"I'm just taking it one year at a time and because we play so little football. I think it has helped with the longevity of my career, in terms of my body," Barbieri continued.

"For example, if you spoke to a male who's played for 25 years, they should have over 1000 games and 1000 more opportunities."

She says she believes the secret to remaining in love with the game all comes down to gratitude, looking at the bigger picture and sharing her learnings with others.

"I'm so grateful for the opportunity to play and I've always just wanted to instil that part of it into everybody else.

"As footballers, we're very determined, we're very success-driven, but I like to remind people that we are human beings as well. You can do magnificent things on the pitch, but at the end of the day, how we treat each other as human beings is what makes us important in the lives of others.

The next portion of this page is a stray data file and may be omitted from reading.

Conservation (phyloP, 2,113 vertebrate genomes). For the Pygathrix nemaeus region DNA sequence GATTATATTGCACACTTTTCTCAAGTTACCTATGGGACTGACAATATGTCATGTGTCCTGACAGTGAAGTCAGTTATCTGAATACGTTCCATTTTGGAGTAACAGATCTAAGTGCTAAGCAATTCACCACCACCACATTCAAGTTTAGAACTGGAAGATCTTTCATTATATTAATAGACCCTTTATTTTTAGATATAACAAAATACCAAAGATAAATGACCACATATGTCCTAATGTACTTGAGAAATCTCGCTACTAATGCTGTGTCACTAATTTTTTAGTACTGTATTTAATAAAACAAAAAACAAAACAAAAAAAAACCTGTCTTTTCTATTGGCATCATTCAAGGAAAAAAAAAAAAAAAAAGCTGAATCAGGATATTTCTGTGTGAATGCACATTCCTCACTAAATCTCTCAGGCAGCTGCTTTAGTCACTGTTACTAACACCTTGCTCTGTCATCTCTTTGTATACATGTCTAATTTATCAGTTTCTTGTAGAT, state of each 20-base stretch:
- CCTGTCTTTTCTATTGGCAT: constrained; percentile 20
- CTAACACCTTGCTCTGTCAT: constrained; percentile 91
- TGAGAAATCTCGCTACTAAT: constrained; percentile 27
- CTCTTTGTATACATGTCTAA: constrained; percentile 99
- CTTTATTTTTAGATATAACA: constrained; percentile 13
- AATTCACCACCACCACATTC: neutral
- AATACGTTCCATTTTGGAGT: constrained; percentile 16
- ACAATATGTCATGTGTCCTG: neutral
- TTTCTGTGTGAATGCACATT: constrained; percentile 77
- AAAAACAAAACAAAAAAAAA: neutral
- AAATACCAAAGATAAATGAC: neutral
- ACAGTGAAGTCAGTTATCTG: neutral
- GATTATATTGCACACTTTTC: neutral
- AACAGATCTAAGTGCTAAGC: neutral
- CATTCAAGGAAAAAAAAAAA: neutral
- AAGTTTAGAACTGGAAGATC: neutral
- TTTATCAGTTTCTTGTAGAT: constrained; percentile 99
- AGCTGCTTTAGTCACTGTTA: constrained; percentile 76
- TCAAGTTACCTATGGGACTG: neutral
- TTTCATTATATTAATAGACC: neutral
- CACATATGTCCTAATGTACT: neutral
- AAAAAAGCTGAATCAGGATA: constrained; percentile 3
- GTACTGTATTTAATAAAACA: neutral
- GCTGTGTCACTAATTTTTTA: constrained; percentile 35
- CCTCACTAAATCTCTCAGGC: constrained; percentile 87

Melissa Barbieri #18 of Australia consoles goalkeeper Lydia Williams #1 after their 1-0 loss to Japan in the FIFA Women's World Cup Canada 2015 Quarter Final match between Australia and Japan at Commonwealth Stadium on June 27, 2015 in Edmonton, Canada. (Photo by Kevin C. Cox/Getty Images)

"When I think about all the times I've said something to another teammate, I hope that they've taken that as 'Bubs wants me to be better,' because it's about growing not only as footballers but as people."

In September of 2002, Barbieri made her national team debut with the Matildas in a 1-0 win over Canada. She calls this one of her proudest moments not only because it was her debut, but because she was able to keep a clean sheet under the immense pressure of her first senior national team call-up.